Teaching English to people who can’t understand 75% of what you are saying forces you to develop some interesting skills. Skills like accommodating everything you say with an action, communicating with people using as little words as possible, and knowing how to make a listening activity about a trip to the post office exciting and engaging.
And now, after 2 years of teaching English abroad in Thailand, I am happy to say that those interesting and necessary skills you develop on the front-lines of education in Asia, aren’t limited to the classroom…
Oh no my friends, these skills will also make you the best party host of all time.
Here’s why —
- You know a Toy’s R Us- sized catalog of Games
Not only are you a master of charades and Pictionary, with an endless supply of word games, but you also know how to explain instructions quickly and simply.
Like matching the proficiency level of your students, you have at least one game that will appeal to each guest in the room, no matter what the level of inebriation or shyness.
It won’t be long until those friends who came and plopped down on the couch, swearing they were only going to stay an hour, are sliding across the floor in a leg-locked line, trying to pop a balloon between each other’s chests and backs.
In Thailand there is a No Fail-Policy, so as a teacher one of the biggest motivators for your students will always be fun. Games are essential to keep ESL learners engaged in your lessons.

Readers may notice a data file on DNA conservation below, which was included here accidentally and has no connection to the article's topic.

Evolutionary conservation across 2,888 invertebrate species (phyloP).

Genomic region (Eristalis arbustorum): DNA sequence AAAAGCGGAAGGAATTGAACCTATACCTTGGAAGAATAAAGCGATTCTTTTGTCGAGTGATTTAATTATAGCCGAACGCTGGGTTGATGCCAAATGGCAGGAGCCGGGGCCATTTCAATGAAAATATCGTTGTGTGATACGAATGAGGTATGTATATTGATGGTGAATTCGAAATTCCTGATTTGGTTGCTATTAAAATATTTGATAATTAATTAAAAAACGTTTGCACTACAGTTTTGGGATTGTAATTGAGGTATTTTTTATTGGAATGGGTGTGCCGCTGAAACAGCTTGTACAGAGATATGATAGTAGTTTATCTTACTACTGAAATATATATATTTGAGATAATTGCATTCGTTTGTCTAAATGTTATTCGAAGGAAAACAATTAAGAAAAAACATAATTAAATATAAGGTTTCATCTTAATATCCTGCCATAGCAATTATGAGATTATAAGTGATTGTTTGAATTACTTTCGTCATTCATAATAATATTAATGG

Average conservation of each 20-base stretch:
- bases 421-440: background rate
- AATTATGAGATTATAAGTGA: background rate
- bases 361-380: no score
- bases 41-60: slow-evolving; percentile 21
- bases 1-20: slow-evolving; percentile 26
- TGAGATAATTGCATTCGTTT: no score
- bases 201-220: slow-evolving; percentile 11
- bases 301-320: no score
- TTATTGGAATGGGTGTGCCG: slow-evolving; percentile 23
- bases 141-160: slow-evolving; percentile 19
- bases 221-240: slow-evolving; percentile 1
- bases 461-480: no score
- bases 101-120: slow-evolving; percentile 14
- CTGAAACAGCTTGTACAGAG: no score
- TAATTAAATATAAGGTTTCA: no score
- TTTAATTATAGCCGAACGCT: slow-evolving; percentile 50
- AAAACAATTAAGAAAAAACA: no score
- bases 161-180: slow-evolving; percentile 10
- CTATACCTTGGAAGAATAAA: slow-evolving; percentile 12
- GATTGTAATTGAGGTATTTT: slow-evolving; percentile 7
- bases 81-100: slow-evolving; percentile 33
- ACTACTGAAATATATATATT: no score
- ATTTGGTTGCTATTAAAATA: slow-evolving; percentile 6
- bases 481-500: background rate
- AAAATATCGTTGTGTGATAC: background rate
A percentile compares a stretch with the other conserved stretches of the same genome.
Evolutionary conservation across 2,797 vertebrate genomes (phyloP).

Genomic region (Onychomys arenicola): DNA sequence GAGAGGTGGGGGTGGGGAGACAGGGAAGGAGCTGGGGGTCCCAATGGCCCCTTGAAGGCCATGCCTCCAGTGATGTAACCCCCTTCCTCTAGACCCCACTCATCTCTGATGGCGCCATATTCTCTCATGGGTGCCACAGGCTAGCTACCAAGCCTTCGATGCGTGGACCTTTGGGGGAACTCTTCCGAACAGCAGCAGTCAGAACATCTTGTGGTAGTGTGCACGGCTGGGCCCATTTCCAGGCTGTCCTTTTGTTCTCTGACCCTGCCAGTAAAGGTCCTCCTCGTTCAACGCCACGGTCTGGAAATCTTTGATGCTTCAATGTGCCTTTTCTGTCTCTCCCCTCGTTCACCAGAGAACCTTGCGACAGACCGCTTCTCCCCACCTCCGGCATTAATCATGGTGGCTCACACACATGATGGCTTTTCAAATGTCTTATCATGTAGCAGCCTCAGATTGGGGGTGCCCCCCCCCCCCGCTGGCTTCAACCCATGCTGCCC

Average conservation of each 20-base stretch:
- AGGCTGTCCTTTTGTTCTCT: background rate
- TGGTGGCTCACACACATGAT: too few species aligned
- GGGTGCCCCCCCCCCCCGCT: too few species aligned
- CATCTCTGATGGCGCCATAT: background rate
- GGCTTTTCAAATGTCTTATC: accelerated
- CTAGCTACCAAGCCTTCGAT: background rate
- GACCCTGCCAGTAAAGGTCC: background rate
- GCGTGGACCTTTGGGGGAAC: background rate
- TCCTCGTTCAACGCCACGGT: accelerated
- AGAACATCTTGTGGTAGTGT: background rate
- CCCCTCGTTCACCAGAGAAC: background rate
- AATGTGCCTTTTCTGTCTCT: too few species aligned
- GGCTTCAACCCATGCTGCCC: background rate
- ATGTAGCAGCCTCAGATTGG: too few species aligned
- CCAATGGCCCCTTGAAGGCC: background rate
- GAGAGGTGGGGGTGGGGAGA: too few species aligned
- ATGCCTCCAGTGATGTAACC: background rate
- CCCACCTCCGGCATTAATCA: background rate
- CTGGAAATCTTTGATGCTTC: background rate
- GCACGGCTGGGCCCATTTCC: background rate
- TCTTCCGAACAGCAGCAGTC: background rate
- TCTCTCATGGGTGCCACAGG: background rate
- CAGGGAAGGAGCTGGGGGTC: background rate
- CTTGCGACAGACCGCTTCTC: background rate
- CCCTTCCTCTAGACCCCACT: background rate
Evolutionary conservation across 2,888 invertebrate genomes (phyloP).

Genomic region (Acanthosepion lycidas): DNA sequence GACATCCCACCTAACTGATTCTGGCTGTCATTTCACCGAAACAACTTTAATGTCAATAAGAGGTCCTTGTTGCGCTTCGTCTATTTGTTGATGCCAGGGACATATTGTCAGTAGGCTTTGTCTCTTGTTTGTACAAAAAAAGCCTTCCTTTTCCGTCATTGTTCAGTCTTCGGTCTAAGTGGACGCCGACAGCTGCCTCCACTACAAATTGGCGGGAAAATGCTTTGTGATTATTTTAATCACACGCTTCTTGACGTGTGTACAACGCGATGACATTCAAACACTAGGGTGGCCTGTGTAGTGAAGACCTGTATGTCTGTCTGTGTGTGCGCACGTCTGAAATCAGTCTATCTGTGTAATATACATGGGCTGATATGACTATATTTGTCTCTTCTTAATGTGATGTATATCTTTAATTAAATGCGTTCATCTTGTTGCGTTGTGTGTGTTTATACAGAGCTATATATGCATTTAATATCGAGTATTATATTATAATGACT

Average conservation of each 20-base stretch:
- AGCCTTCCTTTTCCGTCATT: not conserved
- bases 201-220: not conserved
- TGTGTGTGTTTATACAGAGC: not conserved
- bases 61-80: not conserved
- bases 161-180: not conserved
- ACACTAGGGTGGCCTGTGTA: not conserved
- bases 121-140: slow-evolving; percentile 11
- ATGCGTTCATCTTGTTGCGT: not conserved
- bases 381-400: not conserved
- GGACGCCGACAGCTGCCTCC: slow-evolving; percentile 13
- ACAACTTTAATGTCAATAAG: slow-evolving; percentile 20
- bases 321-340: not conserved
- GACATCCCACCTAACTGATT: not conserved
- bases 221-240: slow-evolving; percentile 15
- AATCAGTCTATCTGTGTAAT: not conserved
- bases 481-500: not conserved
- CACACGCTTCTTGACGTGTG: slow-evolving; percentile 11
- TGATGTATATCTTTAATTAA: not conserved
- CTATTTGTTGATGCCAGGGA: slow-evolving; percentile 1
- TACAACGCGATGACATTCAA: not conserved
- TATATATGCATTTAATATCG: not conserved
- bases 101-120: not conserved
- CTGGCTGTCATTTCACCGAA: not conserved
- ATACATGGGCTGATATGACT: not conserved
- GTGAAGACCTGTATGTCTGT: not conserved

But don’t leave your game roster behind in the class, use it to get the party jumping.
And speaking of getting the party jumping…
2. You’re Used to Entertaining
There’s no doubt that Thailand’s School System helped me hone my entertaining skills, and whether you like it or not, if you stay teaching abroad long enough, there’s a good chance you’ll be the same.
Teaching ESL learners requires lots of action, movement, laughter, and fun. If you’re not entertaining, there’s a high chance your students aren’t going to listen.
But don’t worry, after getting some experience teaching abroad, it’s only just a matter of time until getting the crowd engaged, and supplying a supercharged dose of fun is second nature.
Did your party hit a lull? Fret not friend, turn on the charm, crank up the action, and let the jokes fly. By this time you have no trouble being the entertainer.